• Climate Change and Foreign Policy: I understand we need natural gas, but why make it easy for a brutal dictatorship like Putin’s Russia to have such a hold on us? Germany directly finances his regime, and has put itself into a position of energy dependency. Criticize Russia? You want to freeze in Winter? Why put yourself into such a situation? It is easy: Somehow, public opinion, fanned by parts of the media and politics, sees the United States somehow as the bigger evil, and importing natural gas from the US somehow is out of the question.
  • Human Rights: Germany says nothing of substance about the soccer world cup in Qatar or the Winter Olympics in Beijing. German businesses like Volkswagen are just as happy to produce in Xingjian province as they were in other dictatorships. Democratic Israel is criticized and demonized almost every day, and autocratic terror regimes like Gaza and the West Bank – which regularly deny their citizens human rights, LGBTQ rights, women’s rights, free speech, democratic elections, etc. – are somehow coddled and their records on these questions ignored. Does Germany believe Palestinians do not deserve democracy? At least in the case of Afghanistan, Germany and the US are on the same page by not caring about the Afghan people and their human rights either. If you have not embraced sarcasm yet at this point, I don’t know what keeps you going.
  • Ukraine: Germany finds every reason in the book to excuse Putin’s policies. Somehow this is – as we are told by the current government – not really related to our energy needs. North Stream II? Let’s not talk about it. And also, no weapons deliveries to Ukraine as it stares down, again, or rather, still, into the abyss as Russia continues to menace it even after the theft of Crimea, Luhansk and Donetsk (I am not against Russia, by the way, but against its government!).
  • NATO: Germany accused Donald Trump of being anti-NATO, but it refuses to pay its contractually agreed-upon (!) NATO dues, and fails to maintain a real military. I have served in the Bundeswehr, I know. At least here is the good news: Germany will – in its current form – never again be able to invade either Belgium or Poland; that is at least something. Trump is Trump, but Obama asked the same, and Biden will too. German politicians like to say that pacta sunt servanda, that contracts are to be honored. It does not act like it.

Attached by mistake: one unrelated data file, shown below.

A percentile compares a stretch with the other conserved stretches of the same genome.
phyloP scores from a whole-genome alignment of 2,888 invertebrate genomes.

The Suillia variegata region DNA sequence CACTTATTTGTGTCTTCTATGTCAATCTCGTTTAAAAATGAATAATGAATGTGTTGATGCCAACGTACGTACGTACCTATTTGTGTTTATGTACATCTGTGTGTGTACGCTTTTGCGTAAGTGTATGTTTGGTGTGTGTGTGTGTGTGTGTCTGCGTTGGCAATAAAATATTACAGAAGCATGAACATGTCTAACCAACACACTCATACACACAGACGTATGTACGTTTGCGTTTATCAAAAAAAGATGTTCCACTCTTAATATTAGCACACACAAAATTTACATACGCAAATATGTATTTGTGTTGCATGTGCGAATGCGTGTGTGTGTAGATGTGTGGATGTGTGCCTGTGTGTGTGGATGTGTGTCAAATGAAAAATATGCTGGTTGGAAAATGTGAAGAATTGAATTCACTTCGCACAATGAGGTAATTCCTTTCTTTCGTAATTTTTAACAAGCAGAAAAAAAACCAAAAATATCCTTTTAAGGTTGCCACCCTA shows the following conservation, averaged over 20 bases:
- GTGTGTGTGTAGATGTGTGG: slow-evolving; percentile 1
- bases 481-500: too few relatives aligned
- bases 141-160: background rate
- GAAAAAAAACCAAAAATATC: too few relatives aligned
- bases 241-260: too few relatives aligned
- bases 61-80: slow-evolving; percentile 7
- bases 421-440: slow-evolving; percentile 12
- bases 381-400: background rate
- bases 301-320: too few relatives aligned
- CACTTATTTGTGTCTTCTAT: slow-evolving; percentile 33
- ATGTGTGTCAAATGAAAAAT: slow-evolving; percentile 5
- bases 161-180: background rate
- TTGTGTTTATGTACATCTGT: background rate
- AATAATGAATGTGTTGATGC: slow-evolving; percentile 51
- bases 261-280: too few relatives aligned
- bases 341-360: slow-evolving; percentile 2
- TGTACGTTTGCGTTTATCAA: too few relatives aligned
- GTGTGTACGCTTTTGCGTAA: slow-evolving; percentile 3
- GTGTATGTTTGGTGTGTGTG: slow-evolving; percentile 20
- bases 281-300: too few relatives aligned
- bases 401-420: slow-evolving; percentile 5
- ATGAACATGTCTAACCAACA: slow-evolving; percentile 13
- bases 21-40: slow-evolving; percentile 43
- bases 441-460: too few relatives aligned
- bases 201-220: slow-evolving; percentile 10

• Europe: Germany pretends to care about European Unity, but does everything it can, seemingly, to work against making it a reality. This is done in two ways: first, by demanding further integration – an unrealistic task which will only make Europeans detest Brussels even more – and second, by treating especially Central and Eastern European countries as EU members second class. There is a reason for Poland and Hungary having hyper-nationalistic governments: If Germany would have spent as much energy in reconciling with its former victims in the East as it did with France, specifically Polish-German relations would be a bit easier.

Again, this is a polemic. You criticize those which you expect can do much better. You also criticize hypocrisy, and have to. And I understand some parts of this. Especially with regards to foreign policy, the shadow of two World Wars and the Holocaust is real. But it cannot be used as an excuse to not take responsibility in Europe and the world, and to essentially behave as a well-spoken but hypocritical freeloader.

We are seeing now – and maybe, perversely, we need to thank Putin and Xi for this – that a middle path is increasingly becoming the immoral choice. War is wrong, and diplomacy is always preferred. But the West is not waging war, it is Russia and China who are behaving aggressively. Shall we give in and give up on human rights and democracy? Or shall we rather at least come to the defense of those (such as Ukraine and Taiwan) who are threatened? Shall we stay silent about genocide and concentration camps and the killing of dissidents? If Germany truly believes it has learnt its lessons from its own past, its political answer cannot be merely rhetorical.